As Canadians become increasingly concerned about the environment, car companies are responding by adding electric vehicles to their offerings. Electric vehicles are becoming more and more popular with Canadians and the trend is likely to continue. Currently, Ontario consumers are eligible for rebates of up to $8,500 for the purchase of certain electric vehicles and the cost of an electric vehicle is only expected to go down as time goes on. One Toronto condominium developer has gone as far as to offer a free electric car to the first 20 purchasers of parking spaces with an electric charger.

Most existing condominiums were not built to accommodate the installation of electric car chargers in parking spaces. However, considering recent trends, it was only a matter of time before existing condominiums are going to have to deal with requests for the installation of chargers. Many previous requests made to condominium boards were not approved either because of the perceived complications involved in the installation process or because these boards took the “wait and see” approach to determine how the market for electric vehicles would evolve. It is safe to say that electric cars are here to stay and are not some passing fade. As a result, condominiums cannot continue with either approach and, boards of directors need to start thinking about how to deal with these requests.

Some corporations have considered installing car charging stations that can be shared.  This is not a practical solution in most cases given the differing needs of residents.  A more feasible approach is to permit the installation of electric charging stations in individual parking spaces where possible. This will require the unit owner to enter into an agreement with the condominium corporation pursuant to section 98 of the Condominium Act, 1998, which addresses changes made to the common elements by unit owners.  The agreement would set out clearly that the unit owner is responsible for all costs associated with the electric charger including its installation and use. The agreement would be registered on title to the owner’s unit. Even if the parking space is a unit, changes will have to be made to the common element electrical supply to bring electricity to the parking space.

In this case, a sub-meter will also have to be installed to measure the consumption of electricity by the owner who will be responsible for the cost of that consumption. The installation must be carried out by a qualified electrician/contractor who is certified by Measurements Canada. An agreement will then have to be entered into with a sub-metering company to read the sub-meter and provide regular invoices for the hydro consumption based on the readings of the sub-meter. It may also be possible for the unit owner to enter into the sub-metering agreement directly with the sub-metering provider. Alternatively, it may be the Corporation who is required to enter in to this agreement, in which case the agreement between the unit owner and the Corporation will provide that all costs billed to the Corporation from the sub-metering company will be added to the common expenses payable for the owner’s unit. The agreement will also have to provide that the owner is responsible to insure, maintain and repair the sub-meter and electric charging station.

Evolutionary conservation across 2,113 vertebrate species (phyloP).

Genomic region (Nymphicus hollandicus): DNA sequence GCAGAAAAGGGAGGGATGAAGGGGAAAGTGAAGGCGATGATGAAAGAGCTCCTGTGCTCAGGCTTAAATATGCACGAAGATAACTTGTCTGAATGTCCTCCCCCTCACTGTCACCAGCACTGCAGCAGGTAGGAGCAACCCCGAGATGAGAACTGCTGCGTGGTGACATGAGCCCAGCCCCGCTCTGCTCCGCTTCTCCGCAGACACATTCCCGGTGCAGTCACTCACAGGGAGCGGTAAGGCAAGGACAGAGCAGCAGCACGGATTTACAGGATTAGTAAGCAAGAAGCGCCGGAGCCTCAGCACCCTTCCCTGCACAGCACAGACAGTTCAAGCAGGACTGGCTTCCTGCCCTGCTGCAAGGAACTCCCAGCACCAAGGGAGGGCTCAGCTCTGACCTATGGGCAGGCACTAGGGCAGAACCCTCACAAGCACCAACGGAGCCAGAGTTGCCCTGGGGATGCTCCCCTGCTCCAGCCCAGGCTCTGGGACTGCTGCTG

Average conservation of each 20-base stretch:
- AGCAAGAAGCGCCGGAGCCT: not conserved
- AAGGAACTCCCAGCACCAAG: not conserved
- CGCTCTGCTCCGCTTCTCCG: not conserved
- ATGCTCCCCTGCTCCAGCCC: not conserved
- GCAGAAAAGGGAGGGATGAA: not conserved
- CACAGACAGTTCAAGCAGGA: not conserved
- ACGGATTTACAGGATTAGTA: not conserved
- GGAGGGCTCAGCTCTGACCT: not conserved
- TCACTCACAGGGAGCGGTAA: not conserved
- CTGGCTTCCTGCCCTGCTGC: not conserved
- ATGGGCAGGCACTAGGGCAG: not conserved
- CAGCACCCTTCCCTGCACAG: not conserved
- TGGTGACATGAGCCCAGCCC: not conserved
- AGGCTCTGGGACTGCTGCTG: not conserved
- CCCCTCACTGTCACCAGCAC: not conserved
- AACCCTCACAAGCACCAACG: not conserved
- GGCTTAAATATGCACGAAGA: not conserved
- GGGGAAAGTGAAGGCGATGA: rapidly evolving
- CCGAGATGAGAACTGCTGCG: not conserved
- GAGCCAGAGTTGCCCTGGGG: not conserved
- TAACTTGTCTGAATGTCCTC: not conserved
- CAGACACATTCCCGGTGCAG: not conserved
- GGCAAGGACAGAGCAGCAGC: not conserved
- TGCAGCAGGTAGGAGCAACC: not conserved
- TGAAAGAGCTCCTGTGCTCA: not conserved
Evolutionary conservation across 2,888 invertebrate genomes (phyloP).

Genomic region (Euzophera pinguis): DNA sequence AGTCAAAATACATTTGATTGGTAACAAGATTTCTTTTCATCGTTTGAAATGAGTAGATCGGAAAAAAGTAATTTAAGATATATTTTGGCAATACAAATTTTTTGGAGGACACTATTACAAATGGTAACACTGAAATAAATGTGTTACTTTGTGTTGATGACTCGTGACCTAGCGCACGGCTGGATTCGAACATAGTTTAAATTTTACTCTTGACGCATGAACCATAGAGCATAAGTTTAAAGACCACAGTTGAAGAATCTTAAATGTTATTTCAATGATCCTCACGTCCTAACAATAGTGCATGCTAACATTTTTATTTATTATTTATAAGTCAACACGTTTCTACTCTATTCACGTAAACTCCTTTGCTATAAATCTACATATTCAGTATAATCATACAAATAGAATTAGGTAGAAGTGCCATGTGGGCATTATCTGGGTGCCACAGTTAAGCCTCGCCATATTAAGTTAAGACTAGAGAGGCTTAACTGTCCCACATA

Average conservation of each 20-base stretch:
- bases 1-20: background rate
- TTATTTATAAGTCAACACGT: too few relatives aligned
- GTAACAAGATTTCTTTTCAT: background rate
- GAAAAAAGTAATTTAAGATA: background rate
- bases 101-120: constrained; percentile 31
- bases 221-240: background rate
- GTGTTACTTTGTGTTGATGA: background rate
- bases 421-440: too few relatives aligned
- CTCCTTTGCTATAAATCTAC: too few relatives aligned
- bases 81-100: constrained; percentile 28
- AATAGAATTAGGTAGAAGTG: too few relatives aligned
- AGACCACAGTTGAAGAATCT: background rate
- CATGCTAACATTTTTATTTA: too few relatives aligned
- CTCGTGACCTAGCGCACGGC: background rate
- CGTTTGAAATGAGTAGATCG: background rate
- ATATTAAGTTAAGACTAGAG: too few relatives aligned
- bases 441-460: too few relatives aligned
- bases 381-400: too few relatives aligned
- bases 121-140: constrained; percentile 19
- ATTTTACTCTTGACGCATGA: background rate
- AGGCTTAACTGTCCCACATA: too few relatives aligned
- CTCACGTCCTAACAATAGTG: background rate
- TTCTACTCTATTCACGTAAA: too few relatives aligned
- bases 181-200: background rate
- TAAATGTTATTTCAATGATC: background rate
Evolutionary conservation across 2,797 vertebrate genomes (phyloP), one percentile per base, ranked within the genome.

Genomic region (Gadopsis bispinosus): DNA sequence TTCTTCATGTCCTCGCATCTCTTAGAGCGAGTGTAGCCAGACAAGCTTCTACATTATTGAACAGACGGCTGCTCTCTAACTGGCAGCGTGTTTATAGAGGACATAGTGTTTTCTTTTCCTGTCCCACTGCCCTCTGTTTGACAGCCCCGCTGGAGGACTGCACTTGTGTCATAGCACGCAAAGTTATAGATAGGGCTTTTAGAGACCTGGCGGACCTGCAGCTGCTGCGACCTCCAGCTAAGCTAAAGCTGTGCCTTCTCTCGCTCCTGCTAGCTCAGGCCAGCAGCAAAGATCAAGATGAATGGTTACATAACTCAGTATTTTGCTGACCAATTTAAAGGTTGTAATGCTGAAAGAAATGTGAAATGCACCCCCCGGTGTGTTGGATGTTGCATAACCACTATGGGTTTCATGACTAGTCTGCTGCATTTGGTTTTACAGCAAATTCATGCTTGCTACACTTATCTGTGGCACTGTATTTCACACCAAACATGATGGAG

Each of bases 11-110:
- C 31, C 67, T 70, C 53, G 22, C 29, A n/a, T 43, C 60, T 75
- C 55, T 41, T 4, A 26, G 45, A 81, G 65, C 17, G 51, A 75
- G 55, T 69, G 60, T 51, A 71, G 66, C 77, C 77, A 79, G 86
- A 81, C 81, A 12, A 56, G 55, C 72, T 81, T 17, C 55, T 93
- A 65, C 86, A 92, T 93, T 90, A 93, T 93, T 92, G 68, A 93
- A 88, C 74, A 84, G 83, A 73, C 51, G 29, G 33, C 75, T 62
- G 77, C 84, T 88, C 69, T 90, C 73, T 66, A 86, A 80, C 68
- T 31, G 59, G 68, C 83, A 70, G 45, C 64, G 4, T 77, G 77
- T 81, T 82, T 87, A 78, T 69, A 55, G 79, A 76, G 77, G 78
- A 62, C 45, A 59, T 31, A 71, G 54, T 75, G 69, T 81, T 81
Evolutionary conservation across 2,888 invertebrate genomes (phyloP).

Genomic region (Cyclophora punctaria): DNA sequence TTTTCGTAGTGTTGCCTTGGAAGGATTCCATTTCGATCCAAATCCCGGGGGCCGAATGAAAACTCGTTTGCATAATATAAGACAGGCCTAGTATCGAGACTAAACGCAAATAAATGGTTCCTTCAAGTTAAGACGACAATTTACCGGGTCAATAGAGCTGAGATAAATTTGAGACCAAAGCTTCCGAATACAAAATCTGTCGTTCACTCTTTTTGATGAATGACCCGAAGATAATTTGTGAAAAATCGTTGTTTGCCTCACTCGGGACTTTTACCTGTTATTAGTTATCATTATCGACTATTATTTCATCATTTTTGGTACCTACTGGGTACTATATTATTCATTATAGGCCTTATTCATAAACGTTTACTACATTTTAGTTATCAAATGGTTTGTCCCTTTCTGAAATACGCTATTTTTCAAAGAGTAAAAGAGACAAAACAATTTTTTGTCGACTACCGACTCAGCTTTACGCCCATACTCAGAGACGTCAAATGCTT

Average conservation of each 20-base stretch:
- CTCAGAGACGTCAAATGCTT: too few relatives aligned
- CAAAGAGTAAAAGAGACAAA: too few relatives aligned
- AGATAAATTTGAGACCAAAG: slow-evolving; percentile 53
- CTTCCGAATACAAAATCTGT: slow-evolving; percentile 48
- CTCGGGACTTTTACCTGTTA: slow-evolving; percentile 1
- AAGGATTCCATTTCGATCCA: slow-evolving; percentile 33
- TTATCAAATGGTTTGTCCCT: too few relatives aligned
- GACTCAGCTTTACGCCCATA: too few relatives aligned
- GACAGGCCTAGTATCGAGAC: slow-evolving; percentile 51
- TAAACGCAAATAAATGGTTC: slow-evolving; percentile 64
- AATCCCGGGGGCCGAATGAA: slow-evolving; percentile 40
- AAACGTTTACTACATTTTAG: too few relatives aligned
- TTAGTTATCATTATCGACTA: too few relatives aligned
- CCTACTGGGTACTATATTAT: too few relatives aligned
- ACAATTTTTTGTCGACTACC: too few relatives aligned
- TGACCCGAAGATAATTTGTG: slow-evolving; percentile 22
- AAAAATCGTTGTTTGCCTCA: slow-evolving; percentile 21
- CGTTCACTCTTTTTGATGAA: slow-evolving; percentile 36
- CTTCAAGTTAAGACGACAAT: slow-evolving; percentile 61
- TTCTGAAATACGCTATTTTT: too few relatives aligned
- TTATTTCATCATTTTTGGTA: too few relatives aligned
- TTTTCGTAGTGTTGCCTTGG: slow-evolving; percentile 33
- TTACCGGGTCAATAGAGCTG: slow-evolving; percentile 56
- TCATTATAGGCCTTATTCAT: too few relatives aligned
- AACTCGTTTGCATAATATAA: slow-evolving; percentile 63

Another consideration will be what happens when the electric car charger is no longer required, either because the owner no longer has an electric car or sells the unit to someone who does not have one. The Corporation will likely want to ensure that everything remains in place except for the sub-meter which may be removed if the electric charger is no longer in use. In that case, the unit owner should be responsible to hire a qualified electrician to take whatever steps are necessary to ensure that the electric charger can no longer be used until a new sub-meter is installed.

It may be that some spaces simply cannot accommodate an electric charger or that, in some cases, the cost to bring electricity to the space is prohibitive.  There may be little the corporation can do in these situations. However, the majority of parking spaces may be able to accommodate electric chargers and as a result, the boards of directors and management should be open to finding ways to accommodate requests while taking the necessary steps to protect the corporation and ensure that owners are fully responsible for all costs associated with their installation and use.